The traditional bread usually has a red hardboiled egg added to the bread, which symbolizes the blood of Christ. The egg is not eaten and is only for decoration. I omitted the egg in my bread though.

Braid the ropes together on a cookie sheet, pinching the ends a bit to secure them. Use the same buttered plastic wrap and cover again, letting the dough rise for another hour.
Once the dough has risen, brush the top with an egg wash mixture and sprinkle slivered almonds on top (lightly pushing them into the dough).

The bread is then baked at 350 for about 30 minutes. The smell while the bread is baking will leave you intoxicated. The whole apartment smelled so good!
I made two batches of bread, one large loaf to take to my husband's family, and one batch of two smaller loaves, which I froze to eat later. I think the bread is amazing on its own, but my husband likes to put a bit of butter on it for a richer taste. The taste and texture of the bread reminds me of Challah bread, but with a tad sweeter taste from the mahlepi.
For the record, we bought a few loaves of the bread packaged at Titan Foods just in case my baking experiment didn't turn out as planned. After trying my bread and the one from Titan, my husband's family agreed mine was the better of the two. High praise coming from them! 

Here is the recipe I used, adapted from Chow.com:

Tsoureki (Greek Easter Bread)

  • 3/4 cup plus 1 tablespoon whole milk
  • 1 (1/4-ounce) packet active dry yeast (2 1/2 teaspoons)
  • 4 cups bread flour, plus more for dusting
  • 2/3 cup granulated sugar
  • 1 teaspoon fine salt
  • 1 teaspoon ground mahlepi
  • 1/4 teaspoon pounded mastic gum
  • 8 tablespoons unsalted butter (1 stick)
  • 2 large eggs
  • 1 1/2 teaspoons finely grated orange zest (from about 1 orange)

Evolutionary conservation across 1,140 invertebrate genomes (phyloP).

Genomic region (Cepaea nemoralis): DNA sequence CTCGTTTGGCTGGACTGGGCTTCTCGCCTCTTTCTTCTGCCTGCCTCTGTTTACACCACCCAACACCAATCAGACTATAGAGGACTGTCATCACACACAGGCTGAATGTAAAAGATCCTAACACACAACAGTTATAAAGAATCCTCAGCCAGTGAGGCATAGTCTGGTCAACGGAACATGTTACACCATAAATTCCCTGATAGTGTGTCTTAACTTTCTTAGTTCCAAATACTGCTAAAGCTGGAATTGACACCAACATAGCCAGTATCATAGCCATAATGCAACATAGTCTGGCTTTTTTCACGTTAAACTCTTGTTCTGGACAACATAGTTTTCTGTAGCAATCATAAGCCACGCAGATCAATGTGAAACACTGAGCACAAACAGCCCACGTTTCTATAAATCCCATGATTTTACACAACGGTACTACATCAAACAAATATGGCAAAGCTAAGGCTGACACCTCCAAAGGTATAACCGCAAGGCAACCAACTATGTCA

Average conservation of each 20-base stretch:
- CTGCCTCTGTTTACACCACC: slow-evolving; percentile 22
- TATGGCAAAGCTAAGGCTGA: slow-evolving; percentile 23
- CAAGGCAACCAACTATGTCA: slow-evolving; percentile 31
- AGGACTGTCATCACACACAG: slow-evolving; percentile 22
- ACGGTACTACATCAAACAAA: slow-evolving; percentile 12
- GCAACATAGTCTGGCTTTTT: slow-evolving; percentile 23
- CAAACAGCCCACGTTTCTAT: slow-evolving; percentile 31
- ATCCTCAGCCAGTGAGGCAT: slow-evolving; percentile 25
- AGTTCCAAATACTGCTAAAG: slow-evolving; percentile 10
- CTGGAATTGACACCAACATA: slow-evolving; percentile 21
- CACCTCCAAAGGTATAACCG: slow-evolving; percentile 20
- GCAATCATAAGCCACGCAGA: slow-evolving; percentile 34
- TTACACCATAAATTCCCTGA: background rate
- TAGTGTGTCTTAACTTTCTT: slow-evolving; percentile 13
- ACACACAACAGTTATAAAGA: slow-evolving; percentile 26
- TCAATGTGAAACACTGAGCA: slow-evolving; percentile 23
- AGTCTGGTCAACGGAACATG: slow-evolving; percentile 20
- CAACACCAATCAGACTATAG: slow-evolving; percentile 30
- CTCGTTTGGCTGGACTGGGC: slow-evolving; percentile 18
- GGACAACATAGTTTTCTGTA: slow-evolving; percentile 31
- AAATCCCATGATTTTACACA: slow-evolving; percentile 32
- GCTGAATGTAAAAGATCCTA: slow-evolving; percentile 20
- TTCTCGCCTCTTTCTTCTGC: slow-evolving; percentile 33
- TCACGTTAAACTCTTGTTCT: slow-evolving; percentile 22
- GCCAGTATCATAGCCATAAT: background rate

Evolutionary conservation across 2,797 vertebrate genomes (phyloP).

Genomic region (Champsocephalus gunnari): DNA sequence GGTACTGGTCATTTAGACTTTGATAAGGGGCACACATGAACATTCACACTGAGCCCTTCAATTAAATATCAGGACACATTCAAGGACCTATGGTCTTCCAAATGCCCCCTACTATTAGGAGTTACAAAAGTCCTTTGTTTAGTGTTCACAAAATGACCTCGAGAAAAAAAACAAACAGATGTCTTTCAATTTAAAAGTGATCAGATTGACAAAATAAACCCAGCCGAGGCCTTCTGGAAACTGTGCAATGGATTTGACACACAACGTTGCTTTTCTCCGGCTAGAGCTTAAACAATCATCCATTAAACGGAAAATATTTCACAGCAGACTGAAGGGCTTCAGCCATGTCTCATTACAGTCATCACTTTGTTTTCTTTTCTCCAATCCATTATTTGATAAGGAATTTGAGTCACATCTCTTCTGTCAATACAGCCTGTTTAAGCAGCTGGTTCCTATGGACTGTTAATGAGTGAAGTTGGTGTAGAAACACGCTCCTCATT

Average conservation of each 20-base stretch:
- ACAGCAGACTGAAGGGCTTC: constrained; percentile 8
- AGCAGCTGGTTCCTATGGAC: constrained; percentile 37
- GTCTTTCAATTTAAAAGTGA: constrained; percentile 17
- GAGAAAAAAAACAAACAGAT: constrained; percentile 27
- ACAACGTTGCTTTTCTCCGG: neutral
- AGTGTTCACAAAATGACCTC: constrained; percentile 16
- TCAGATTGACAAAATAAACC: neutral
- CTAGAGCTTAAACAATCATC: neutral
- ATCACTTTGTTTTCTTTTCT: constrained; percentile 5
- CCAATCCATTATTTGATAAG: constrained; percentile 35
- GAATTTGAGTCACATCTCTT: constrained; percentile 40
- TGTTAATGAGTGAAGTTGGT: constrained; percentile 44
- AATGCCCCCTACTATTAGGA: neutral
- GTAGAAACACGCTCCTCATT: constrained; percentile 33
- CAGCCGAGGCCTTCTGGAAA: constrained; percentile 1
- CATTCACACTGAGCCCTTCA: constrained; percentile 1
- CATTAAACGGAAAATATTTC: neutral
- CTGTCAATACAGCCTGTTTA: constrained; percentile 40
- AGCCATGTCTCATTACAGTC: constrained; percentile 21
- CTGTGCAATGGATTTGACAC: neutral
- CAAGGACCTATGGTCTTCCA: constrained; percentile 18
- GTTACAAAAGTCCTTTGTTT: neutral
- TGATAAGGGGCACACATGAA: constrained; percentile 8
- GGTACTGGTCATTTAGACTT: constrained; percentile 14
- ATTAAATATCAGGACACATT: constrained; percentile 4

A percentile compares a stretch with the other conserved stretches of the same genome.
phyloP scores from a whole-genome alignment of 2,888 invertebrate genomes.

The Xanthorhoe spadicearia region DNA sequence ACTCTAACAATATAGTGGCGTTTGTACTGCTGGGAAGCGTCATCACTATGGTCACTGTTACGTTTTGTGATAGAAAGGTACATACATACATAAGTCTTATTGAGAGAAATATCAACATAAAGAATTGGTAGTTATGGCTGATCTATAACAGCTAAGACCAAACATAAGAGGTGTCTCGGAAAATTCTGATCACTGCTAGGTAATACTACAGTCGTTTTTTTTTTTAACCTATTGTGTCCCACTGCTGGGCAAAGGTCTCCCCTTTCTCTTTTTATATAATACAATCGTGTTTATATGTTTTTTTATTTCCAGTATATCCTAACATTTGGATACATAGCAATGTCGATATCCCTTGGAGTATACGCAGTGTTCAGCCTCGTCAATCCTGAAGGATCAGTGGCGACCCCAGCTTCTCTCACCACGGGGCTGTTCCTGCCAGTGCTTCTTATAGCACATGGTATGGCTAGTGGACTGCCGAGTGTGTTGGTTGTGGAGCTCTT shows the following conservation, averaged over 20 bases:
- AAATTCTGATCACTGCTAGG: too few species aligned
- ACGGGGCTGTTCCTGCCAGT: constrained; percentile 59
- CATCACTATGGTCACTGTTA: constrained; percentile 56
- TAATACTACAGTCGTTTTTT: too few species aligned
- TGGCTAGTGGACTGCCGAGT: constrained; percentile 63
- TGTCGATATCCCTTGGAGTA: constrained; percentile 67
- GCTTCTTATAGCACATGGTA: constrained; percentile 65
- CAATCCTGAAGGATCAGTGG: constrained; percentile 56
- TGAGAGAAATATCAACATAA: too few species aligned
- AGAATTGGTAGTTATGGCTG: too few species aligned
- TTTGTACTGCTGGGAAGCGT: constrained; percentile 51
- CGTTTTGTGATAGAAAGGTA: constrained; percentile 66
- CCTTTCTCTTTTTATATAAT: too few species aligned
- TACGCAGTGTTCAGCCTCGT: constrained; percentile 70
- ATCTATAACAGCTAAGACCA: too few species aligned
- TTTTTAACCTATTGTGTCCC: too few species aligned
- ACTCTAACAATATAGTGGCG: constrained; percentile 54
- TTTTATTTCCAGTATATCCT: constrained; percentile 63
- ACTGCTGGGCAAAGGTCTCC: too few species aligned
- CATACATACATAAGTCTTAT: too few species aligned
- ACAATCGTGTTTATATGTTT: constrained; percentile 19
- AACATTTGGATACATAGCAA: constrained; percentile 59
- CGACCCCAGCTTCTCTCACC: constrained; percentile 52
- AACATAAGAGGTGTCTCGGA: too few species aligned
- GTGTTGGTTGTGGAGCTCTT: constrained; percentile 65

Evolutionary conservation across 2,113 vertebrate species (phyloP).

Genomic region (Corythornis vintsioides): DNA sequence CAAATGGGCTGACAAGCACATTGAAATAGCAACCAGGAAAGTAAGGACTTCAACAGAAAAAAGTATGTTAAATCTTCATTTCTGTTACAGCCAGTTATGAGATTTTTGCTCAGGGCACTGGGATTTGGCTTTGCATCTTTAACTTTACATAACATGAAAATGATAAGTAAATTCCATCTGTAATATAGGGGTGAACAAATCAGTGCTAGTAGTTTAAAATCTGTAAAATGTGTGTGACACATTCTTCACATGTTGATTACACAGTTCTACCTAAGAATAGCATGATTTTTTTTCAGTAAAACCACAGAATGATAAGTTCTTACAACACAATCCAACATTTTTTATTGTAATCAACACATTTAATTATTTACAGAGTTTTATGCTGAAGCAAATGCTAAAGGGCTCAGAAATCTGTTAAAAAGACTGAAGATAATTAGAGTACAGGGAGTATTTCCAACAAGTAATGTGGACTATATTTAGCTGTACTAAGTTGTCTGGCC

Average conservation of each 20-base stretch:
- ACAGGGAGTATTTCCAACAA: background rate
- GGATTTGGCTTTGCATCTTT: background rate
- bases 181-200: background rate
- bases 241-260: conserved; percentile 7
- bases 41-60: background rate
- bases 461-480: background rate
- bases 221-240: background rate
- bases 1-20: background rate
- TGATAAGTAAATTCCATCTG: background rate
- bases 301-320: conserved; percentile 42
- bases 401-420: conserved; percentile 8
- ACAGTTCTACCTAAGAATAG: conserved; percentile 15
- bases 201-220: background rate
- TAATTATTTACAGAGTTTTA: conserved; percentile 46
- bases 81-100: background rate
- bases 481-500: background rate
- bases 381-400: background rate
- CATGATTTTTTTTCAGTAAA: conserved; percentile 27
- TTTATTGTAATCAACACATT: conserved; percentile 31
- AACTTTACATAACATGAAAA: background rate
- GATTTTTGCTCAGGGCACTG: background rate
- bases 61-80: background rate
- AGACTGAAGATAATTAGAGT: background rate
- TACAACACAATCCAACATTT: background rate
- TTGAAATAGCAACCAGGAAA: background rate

• red-dyed hard-boiled egg (optional)
  • 1 large egg yolk
  • 1/3 cup sliced almonds


  1. In a small saucepan, heat 3/4 cup of the milk until warm to the touch but not hot. Transfer the warm milk to a large bowl and sprinkle the yeast on top. Set aside for about 10-15 minutes to activate the yeast.
  1. Sift the flour, sugar, salt, mahlepi, and mastic together into a large bowl; set aside.
  1. In a small saucepan, melt 7 tablespoons of the butter. Let the butter cool, then transfer to a medium bowl. Add the eggs and orange zest and beat together. Stir the egg mixture into the yeast mixture until combined.
  1. Using a spoon, stir the flour mixture into the yeast-egg mixture until combined. Turn the dough onto a floured work surface and knead until smooth, flouring your hands and the surface as needed, about 5-10 minutes.
  1. Coat a baking sheet and an 18-inch piece of plastic wrap with the remaining 1 tablespoon butter. Set the dough on the baking sheet (or in a buttered class bowl) and cover it with the plastic wrap, butter side down. Let rise in a warm place until doubled in size, about 2 hours.
  1. Remove the plastic wrap and set it aside. Divide the dough into 3 equal pieces (about 12 ounces each). Roll the pieces into 1-1/4-by-16-1/2-inch ropes. Pinch all 3 pieces together on one end to secure, then braid the ropes, entwining the red hard-boiled egg (if using) into the bread. Pinch the other end of the ropes together to secure the braid. Set the braided dough on the prepared baking sheet, cover with the buttered plastic wrap (butter side down), and let rise in a warm place until doubled in size, about 1 hour. Meanwhile, heat the oven to 350°F and arrange a rack in the middle.
  1. In a small bowl, beat together the egg yolk and remaining 1 tablespoon milk. With a pastry brush, evenly brush the egg mixture over the risen dough, then sprinkle the almonds over top, pressing the nuts gently into the dough. Bake until the bread is browned and the internal temperature reaches 190°F on an instant-read thermometer, about 30 minutes. Let cool before serving. (Don't remove from the cookie sheet until cooled, or the bread may break!)